Published on Nov. 7, 2022
Monitoring ventilation and ammonia in cold weather
When experiencing cold weather, keeping your barn well insulated without drafts, while producing proper air flow are the first steps to maintaining bird comfort. Secondly, monitoring the ammonia levels and identifying the root cause of increased amounts of ammonia are critical to the health and wellness of the flock.
Controlling the environment in the barn will keep your birds comfortable - no matter the external weather conditions. During the winter months, minimum ventilation is recommended to direct and circulate exterior air into the barn. Sidewall exhaust fans create a consistent vacuum inside the poultry house to pull in outside air. The incoming cold air should be kept in contact with the ceiling for as long as possible to be blended in with the warm in-house air above the flock. No cool air should come directly in contact with the birds, to avoid chilling and stressing the birds.
The biggest potential risk with negative-pressure minimum ventilation is that when there are any unplanned openings, the house will draw air through every available opening in the building. Unsealed curtains, unused and dirty fans, and improperly sealed end doors are all areas that commonly contribute to heat loss and should be inspected regularly. Click here to learn more about how to check for leaks in your barn.
Controlling air flow
By properly managing moisture, air flow, and temperatures turkey flocks can keep growing and thriving even during extreme temperatures outside the poultry house. Controlling air flow inside the house is critical. Poor direction of airflow can lead to wet litter, chilled birds, and increased strain on heaters that lead to heightened carbon dioxide and ammonia levels.
When directing air in the barn the goal is to:
- Promote uniform temperatures throughout the house during cold weather
- Mix warm air in the barn with incoming cold air to reduce humidity
- Reduce fuel use and improve litter quality
Click here for more information on proper air flow.
High ammonia levels can have a negative effect on bird health. With extended exposure to ammonia, the immune system becomes suppressed, and birds are more vulnerable to several health risks. It is important to regularly monitor ammonia since humans can become accustomed to levels of ammonia and not realize the levels are increasing.
Ammonia is an irritant when it is inhaled. It can injure/burn the respiratory tract and alter O2 uptake making it hard to breathe. In cooler weather, ammonia levels increase in the barns due to decreased ventilation rates. Birds can detect ammonia at levels as low as 5ppm, and levels of 10 ppm or more start to compromise health and welfare. Levels over 25ppm can cause long-term damage to human & bird respiratory systems and poultry food pads. Industry standards recommend maintaining levels below 25ppm however, we recommend it is best practice to target the 10 ppm or under range.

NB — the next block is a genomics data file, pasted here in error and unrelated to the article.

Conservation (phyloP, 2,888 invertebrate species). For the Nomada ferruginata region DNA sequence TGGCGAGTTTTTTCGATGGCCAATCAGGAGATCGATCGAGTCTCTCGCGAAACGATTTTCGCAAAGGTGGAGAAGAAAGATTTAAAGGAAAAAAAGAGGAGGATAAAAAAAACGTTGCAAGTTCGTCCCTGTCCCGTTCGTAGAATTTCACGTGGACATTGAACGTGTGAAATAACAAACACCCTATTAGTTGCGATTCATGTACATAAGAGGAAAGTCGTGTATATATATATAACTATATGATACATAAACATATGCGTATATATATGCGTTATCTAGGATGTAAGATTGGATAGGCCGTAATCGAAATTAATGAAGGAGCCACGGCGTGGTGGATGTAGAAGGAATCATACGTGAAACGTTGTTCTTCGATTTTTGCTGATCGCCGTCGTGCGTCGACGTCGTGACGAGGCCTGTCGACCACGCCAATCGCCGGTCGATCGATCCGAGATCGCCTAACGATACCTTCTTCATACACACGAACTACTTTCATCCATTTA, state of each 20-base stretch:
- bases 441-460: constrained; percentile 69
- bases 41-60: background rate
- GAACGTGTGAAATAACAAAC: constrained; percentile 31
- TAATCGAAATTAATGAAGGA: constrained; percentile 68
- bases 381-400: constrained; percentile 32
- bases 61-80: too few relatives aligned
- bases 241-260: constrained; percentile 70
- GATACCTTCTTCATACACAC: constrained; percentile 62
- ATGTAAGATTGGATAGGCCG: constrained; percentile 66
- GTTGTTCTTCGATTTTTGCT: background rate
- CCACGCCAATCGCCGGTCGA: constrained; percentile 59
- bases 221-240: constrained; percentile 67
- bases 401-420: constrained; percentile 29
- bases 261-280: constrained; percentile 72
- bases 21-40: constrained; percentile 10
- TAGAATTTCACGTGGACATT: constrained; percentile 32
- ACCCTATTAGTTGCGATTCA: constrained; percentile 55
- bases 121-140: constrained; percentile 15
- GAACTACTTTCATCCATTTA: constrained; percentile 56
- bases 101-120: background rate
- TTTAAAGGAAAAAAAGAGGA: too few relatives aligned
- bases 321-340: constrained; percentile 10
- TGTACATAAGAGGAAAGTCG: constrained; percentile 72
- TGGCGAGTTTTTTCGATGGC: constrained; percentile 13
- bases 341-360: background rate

Ammonia levels should be monitored and tested regularly on a weekly basis. Ammonia test strips and distilled water can be used, or digital readers are also available. Below are step-by-step instructions on how to properly use ammonia test strips.
How to use ammonia test strips
- Rip an ammonia strip from the roll
- Dip the strip into distilled water then hold in the air at bird level.
- Compare the colour on the strip to the legend on the roll box
- Record the ammonia level
- If ammonia levels are within the recommended ranges, Good work!
- If ammonia levels are above the recommended range, check the environment and make adjustments to ventilation or consider some additional areas to evaluate below
Ammonia is produced in the litter, and the levels are more concentrated at bird-level. Ensuring dry litter can help control ammonia levels, provides a healthy flock environment, and can reduce the incidence of hock and footpad burns and breast blisters. Some common practices to maintain dry litter, in addition to using proper ventilation, include
- Top dressing pens with new shavings as needed
- Moving drinkers daily to prevent the formation of ‘donuts’ around the drinkers
- Tilling litter regularly
- Female flocks: Weekly up to approximately 3 weeks before slaughter
- Male flocks: Weekly up to approximately 13 weeks of age
If an issue is found repeatedly it’s essential to identify the root cause. In general, factors affecting ammonia levels surround the environment in the barn, diet or health of the flock. Keeping your barns properly ventilated will assist with controlling environmental gases. For more information on ventilation and monitoring gases, please see our environmental control resources on our website for more information.